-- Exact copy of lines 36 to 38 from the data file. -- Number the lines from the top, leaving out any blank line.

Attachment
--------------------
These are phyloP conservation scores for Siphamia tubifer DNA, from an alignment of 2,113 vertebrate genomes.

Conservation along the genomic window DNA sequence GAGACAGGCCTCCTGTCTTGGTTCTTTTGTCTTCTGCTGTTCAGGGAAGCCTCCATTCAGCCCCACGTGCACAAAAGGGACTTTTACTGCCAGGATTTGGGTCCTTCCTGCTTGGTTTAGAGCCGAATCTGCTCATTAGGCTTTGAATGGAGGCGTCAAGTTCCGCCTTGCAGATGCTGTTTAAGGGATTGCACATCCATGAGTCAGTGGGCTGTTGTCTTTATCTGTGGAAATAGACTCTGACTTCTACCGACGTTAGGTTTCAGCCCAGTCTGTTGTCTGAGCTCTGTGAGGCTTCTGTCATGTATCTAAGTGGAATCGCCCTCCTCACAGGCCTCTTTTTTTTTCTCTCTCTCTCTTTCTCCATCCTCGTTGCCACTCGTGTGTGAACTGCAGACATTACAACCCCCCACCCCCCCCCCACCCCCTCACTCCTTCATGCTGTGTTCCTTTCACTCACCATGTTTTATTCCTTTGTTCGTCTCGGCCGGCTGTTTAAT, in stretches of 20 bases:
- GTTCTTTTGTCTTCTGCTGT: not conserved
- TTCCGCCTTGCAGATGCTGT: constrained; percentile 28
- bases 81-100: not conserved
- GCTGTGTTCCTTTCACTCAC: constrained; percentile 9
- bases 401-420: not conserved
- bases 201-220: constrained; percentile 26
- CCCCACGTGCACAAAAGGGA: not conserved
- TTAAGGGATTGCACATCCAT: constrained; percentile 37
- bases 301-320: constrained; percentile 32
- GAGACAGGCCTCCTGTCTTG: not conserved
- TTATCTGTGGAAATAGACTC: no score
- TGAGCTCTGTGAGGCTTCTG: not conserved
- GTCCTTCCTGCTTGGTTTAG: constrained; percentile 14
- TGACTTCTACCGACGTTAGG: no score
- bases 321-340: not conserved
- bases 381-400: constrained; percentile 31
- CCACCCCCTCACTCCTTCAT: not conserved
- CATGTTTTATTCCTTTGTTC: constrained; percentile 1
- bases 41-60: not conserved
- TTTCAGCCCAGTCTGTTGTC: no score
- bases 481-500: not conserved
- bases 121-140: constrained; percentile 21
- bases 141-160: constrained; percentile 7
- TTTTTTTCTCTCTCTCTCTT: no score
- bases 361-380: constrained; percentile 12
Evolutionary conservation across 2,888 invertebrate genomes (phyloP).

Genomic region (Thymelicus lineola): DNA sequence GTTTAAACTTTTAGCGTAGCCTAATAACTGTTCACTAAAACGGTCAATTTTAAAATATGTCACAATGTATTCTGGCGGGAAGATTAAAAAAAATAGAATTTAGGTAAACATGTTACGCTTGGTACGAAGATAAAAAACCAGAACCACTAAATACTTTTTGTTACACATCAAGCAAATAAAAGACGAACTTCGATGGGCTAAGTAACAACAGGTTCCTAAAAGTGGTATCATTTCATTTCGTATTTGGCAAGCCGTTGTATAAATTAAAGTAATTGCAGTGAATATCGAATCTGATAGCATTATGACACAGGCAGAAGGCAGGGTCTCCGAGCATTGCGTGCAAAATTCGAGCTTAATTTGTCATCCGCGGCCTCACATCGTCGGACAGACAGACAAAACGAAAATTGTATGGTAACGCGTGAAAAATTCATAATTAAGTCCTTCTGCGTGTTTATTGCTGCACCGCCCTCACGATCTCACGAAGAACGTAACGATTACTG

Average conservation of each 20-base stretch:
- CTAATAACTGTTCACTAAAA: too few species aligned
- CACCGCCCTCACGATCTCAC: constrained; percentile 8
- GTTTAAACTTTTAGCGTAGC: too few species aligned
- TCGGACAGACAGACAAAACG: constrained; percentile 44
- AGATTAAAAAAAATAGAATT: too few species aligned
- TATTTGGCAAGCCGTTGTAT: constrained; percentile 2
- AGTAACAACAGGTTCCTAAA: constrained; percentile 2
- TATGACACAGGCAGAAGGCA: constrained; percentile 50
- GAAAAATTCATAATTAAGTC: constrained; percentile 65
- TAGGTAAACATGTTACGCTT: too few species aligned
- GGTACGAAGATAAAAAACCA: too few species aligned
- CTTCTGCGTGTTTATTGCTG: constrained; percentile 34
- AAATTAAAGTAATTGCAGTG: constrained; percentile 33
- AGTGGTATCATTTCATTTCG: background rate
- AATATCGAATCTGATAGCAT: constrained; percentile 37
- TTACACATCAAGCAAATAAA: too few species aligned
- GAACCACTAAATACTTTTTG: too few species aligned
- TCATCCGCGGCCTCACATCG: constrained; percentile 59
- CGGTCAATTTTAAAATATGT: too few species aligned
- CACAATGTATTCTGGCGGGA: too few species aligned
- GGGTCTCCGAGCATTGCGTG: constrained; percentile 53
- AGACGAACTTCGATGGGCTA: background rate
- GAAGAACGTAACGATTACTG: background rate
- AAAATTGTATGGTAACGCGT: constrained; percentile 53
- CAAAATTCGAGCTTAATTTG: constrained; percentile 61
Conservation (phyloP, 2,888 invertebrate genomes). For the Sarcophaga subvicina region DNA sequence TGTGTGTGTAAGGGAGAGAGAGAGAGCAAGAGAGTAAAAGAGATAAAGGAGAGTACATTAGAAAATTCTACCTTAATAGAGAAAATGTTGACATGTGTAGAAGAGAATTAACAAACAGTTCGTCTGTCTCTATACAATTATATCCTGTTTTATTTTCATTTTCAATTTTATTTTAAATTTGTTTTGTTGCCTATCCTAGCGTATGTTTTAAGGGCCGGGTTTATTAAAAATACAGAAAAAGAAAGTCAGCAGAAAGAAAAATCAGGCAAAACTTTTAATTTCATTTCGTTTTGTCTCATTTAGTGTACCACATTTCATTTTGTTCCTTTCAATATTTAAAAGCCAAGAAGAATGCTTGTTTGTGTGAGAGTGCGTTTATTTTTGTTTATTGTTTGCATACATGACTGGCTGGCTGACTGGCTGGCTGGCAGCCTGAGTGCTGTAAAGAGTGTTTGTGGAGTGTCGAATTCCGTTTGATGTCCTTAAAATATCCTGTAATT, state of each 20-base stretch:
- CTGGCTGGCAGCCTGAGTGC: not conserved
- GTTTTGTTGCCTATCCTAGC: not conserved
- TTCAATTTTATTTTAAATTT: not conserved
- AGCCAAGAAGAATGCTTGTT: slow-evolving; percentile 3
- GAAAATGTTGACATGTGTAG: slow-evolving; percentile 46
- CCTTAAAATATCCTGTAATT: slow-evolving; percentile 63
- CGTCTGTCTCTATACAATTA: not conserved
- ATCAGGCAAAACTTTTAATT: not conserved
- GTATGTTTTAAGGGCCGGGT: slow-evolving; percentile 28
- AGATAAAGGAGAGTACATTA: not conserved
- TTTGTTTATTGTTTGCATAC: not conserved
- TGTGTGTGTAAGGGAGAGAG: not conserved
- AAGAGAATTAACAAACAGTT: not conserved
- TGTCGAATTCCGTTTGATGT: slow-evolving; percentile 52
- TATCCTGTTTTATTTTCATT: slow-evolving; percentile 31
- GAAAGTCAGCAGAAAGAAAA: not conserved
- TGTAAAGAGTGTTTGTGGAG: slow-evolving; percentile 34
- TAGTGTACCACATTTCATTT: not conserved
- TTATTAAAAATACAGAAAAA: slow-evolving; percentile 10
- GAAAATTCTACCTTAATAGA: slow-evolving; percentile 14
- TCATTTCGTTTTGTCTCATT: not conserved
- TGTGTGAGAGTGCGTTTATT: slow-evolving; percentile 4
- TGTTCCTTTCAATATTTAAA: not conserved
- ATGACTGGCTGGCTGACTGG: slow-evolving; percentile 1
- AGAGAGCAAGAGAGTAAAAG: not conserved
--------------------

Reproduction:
- TATTTGGCAAGCCGTTGTAT: constrained; percentile 2
- AGTAACAACAGGTTCCTAAA: constrained; percentile 2
- TATGACACAGGCAGAAGGCA: constrained; percentile 50